Savannah fox, South American mammal


The savannah fox is a South American canid distinguished by its gray and red fur. An omnivorous species, it feasts on fruits as well as birds and insects. But the one we nicknamed the crab-eating fox also feasts on crabs. Portrait of a little-known mammal because it is solitary and nocturnal.

Who is the savannah fox?

The savannah fox (Cerdocyon thous) is a carnivorous mammal belonging to the Canidae family. It is also called crab-eating fox because depending on its habitat, it consumes land crabs. The only member of the Cerdocyon genus, it lives in South America (Argentina, Venezuela, Paraguay, Uruguay, Bolivia, Panama, Colombia). The savannah fox measures approximately 64 cm in length with a tail of 30 cm and weighs between 5 and 8 kg. Its maximum longevity is 11 and ½ years in captivity.

How to recognize the savannah fox?

In its general morphology, the South American canid resembles most of the foxes we know in Europe but the color of its coat differs. The animal has a gray-brown color on the back, and red on the head, ears and legs. Its throat and chest are white. The tips of the legs and tail are black. The shades of its fur vary depending on the habitat. For example, the fox is dark to almost black in northern Venezuela and central Brazil; silvery gray in the Venezuelan plains and pale reddish gray-yellow in the Ceara region, Brazil. Generally speaking, we also note that forest individuals are significantly grayer than those living in open spaces (darker). The savannah fox does not exhibit sexual dimorphism.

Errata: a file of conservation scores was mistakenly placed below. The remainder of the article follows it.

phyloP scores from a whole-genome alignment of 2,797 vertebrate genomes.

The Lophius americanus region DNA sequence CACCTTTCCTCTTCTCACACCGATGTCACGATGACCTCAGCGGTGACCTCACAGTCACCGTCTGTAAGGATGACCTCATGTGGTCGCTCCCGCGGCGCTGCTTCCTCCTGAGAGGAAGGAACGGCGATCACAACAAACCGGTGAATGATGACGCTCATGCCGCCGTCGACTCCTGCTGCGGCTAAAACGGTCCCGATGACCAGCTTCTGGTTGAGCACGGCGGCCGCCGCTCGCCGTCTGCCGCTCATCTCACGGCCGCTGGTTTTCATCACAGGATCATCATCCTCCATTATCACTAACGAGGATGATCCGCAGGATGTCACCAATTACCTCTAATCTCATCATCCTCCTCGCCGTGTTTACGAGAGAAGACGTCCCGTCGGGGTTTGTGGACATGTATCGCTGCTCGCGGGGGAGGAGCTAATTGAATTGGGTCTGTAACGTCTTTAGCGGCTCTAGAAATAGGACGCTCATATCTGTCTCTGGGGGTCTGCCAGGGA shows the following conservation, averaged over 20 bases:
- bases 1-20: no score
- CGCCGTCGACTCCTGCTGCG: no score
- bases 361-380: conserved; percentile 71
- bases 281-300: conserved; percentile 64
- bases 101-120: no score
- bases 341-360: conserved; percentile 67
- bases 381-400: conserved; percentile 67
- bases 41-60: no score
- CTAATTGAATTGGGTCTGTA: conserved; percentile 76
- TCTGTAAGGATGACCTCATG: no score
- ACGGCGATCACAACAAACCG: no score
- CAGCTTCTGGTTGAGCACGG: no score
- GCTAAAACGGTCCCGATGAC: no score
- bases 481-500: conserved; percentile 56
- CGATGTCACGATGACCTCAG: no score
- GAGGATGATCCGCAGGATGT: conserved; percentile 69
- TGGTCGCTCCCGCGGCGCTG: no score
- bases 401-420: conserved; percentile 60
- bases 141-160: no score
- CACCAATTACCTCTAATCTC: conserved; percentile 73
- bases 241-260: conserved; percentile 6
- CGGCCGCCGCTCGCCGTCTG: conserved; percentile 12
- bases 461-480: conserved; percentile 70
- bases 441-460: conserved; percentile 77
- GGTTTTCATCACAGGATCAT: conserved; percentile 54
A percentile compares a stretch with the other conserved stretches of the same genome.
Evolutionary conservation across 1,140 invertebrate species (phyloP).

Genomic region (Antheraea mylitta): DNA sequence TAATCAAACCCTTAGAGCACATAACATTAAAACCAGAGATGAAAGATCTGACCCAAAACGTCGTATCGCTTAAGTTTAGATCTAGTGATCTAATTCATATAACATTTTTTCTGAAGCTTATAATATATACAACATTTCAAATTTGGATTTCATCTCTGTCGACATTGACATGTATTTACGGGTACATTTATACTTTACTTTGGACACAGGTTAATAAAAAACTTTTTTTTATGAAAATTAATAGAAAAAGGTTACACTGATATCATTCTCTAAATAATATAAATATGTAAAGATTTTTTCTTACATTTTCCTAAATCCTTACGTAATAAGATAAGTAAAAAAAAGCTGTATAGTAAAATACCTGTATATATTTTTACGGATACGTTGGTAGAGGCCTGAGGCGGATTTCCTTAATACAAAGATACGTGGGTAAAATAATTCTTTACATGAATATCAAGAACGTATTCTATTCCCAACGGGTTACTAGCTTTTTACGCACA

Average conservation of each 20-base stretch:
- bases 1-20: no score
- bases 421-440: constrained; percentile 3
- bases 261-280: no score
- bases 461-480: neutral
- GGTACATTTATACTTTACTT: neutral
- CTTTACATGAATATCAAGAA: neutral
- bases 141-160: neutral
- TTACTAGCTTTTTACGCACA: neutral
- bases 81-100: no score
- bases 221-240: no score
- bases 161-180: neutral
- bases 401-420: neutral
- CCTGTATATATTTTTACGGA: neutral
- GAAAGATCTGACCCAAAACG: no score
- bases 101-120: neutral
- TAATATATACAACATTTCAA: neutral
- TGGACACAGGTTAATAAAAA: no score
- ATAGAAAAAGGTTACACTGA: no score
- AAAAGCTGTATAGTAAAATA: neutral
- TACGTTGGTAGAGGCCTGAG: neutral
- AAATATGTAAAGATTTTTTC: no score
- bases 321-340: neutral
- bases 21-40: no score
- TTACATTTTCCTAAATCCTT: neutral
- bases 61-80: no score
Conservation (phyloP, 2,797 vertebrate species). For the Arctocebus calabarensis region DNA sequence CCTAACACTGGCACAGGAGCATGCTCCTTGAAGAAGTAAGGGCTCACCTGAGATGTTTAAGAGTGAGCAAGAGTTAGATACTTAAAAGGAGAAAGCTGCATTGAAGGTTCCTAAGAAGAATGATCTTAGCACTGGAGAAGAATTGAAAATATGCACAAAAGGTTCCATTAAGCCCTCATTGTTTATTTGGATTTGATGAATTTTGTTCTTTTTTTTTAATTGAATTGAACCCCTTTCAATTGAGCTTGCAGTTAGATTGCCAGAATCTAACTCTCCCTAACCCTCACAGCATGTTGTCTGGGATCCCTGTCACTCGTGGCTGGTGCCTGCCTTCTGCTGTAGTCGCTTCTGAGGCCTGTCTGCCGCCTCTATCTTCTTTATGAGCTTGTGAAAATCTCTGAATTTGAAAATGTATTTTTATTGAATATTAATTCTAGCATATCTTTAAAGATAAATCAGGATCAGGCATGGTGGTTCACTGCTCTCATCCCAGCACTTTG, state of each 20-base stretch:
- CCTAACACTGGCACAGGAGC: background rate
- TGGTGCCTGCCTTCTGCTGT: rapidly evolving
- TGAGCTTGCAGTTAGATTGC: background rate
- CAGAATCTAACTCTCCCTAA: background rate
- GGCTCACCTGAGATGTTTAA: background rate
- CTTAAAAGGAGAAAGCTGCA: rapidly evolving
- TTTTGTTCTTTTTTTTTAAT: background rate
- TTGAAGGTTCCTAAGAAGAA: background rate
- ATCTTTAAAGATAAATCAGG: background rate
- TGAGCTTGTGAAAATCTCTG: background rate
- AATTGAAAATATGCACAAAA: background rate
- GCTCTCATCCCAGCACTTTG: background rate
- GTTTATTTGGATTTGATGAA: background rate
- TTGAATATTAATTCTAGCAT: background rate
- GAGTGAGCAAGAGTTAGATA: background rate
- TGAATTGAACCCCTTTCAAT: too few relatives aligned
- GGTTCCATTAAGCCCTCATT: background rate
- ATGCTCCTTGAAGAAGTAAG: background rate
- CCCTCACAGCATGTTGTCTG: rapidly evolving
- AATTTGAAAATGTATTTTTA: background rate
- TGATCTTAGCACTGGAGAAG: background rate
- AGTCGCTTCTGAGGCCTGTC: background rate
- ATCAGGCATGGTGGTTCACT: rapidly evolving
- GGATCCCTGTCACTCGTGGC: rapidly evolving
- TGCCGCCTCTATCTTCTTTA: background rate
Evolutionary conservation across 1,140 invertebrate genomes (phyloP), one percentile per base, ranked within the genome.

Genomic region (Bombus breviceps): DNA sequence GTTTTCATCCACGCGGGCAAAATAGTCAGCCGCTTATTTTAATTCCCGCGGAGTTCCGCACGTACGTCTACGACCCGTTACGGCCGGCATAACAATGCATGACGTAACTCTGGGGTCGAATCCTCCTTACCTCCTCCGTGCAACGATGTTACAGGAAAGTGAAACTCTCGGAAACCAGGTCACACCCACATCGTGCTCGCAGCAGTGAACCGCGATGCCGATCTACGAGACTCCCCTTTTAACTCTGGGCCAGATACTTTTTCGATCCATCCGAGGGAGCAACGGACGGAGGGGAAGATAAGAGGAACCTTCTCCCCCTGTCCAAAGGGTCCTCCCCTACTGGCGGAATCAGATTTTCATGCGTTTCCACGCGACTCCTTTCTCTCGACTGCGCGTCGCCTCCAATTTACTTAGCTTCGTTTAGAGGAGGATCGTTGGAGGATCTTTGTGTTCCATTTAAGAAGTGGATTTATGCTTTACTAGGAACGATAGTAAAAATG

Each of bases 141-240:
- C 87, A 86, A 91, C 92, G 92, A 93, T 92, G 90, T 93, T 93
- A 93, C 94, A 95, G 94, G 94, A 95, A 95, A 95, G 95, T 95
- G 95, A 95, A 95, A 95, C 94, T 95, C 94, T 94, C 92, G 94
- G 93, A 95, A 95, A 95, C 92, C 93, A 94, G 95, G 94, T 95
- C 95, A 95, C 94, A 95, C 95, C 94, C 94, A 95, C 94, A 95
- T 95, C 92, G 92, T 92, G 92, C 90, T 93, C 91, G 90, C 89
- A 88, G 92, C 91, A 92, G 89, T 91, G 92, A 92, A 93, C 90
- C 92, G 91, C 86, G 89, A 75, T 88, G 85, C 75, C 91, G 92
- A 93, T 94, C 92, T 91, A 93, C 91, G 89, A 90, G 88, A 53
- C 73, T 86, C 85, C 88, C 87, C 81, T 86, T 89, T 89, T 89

Where does the savannah fox live?

The range of the savannah fox includes coastal and mountainous areas of Panama and Venezuela and numerous forests: in the Andes, eastern Bolivia and Argentina; on the Atlantic coast of Brazil and on the Pacific coast of Colombia. This very versatile animal occupies different typologies of forests (Amazonian, dry, humid, from sea level to 3000 m altitude). It is found both in open palm savannahs and in closed deciduous forests, but also in marshes, scrub, woods and other bushy terrain. In the arid regions of Bolivia, Paraguay and Argentina, the mammal remains on forest edges. It adapts to deforestation as well as agricultural and horticultural expansion (sugar cane, eucalyptus, melon, pineapple), and to regenerating environments.

What does the savannah fox eat?

The canine composes its menu with small mammals, fruits, amphibians, insects, crustaceans, birds and carrion. Its omnivorous diet varies depending on resource availability and season. Observing its droppings is very revealing of its opportunistic behavior. For example, in one Venezuelan site, land crabs represent the bulk of its diet during the rainy season; in the wetlands of Ibera (Argentina), they are aquatic birds; in the eastern Colombian Andes, above 2600m altitude, vertebrates constitute the most consumed food; finally, in the wooded savannahs of the Marajo lowlands (Brazil), cultivated and wild fruits as well as insects provide almost all of its meals. By studying the diet of the savannah fox, other particularities were noted: